Physicians leaving private practice for employment has hurt patient care quality, according to a recent survey of doctors commissioned by the Physicians Advocacy Institute.
The survey polled 1,000 physicians employed by insurers, health systems, staffing agencies and private equity firms on how corporate ownership affects their workplace experience and ability to meet patients’ needs. The research was conducted by NORC at the University of Chicago.
Nearly 60% of physicians said the trend toward employment has reduced patient care quality, largely due to a lack of clinical autonomy and an increased focus on cost savings by facility leadership, said Kelly Kenney, CEO of the nonprofit institute.
“Physicians feel very strongly about keeping their autonomy, their ability to make the best clinical decisions for their patients,” Kenney said. “So when there are policies in place that put corporate bottom lines first, that can really run up against the oaths that they took.”
Employers’ policies around patient-centered care, quality performance indicators and costs add to pressure physicians face, along with obtaining prior authorizations to get the right procedure or medication approved for their patient, she said.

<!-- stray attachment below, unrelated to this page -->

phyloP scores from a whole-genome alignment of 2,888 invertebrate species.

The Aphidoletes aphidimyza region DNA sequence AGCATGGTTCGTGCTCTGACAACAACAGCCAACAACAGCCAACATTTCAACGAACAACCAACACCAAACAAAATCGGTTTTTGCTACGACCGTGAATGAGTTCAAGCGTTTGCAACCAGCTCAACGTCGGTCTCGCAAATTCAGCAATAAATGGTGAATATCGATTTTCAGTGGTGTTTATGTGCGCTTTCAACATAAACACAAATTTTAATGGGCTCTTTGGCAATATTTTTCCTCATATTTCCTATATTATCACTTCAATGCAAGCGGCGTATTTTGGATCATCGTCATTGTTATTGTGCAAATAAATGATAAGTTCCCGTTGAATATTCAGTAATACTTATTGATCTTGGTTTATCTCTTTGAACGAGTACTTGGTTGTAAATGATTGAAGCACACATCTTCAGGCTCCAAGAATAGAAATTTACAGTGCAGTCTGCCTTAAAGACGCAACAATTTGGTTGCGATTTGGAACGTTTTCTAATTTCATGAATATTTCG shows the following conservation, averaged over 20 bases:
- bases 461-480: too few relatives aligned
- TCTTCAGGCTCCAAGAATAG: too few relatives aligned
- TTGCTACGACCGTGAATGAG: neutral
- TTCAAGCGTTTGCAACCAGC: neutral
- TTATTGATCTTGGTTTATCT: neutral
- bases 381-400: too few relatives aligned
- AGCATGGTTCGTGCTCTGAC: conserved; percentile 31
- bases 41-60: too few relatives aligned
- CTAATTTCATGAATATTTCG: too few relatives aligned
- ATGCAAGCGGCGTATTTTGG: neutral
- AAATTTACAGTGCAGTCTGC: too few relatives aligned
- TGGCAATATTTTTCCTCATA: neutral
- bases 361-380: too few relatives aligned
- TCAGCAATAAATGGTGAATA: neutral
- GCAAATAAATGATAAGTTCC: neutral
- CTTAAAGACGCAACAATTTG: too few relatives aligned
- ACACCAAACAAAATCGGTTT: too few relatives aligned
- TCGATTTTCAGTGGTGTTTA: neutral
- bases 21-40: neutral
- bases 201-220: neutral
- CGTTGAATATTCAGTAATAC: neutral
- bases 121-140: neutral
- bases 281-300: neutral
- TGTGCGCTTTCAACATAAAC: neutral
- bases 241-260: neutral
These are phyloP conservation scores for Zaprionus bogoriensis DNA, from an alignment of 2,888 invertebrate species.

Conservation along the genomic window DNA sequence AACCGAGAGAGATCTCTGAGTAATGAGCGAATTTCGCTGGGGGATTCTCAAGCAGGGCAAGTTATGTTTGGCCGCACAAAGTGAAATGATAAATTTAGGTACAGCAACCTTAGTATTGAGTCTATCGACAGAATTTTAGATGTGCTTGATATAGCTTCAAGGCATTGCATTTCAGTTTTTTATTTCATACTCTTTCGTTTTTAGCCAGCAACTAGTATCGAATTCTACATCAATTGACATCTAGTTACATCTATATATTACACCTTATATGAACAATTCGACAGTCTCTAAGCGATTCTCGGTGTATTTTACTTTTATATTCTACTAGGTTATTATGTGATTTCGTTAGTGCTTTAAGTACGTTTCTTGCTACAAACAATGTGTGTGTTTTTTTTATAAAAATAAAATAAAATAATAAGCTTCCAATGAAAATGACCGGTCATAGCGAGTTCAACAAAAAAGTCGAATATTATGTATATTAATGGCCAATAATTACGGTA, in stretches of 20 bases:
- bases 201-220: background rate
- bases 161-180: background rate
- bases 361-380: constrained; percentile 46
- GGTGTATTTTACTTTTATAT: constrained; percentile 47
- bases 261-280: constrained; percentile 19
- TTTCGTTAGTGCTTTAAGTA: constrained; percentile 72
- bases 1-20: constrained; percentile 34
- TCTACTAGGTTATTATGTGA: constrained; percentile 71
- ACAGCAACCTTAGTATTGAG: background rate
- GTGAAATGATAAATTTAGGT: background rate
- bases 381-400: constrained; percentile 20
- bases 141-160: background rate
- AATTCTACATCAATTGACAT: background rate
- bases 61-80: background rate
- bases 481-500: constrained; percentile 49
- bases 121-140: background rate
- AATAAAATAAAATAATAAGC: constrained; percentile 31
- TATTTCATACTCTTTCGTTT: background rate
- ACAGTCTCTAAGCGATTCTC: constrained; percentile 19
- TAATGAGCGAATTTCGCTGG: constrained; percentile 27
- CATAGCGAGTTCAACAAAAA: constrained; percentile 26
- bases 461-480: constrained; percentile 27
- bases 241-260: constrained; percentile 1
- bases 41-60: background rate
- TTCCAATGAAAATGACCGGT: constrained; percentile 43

Around half of survey respondents said practice protocols or incentives have led them to adjust a patient’s treatment options to reduce costs.
However, 18% of the physicians said changing ownership structures have meant investments in technology, implementation of quality improvement programs and integration of multidisciplinary care teams.
Of the physicians who left private practice for employed positions, 55% reported being satisfied with their decision to leave, citing improved work-life balance, increased compensation and less time spent on administrative tasks. More than half said private insurers’ payment and contracting policies drove their transition into employment.
In 2022, 47% of physicians worked in private practices, compared with 60% of physicians in 2012, according to a report earlier this year from the American Medical Association.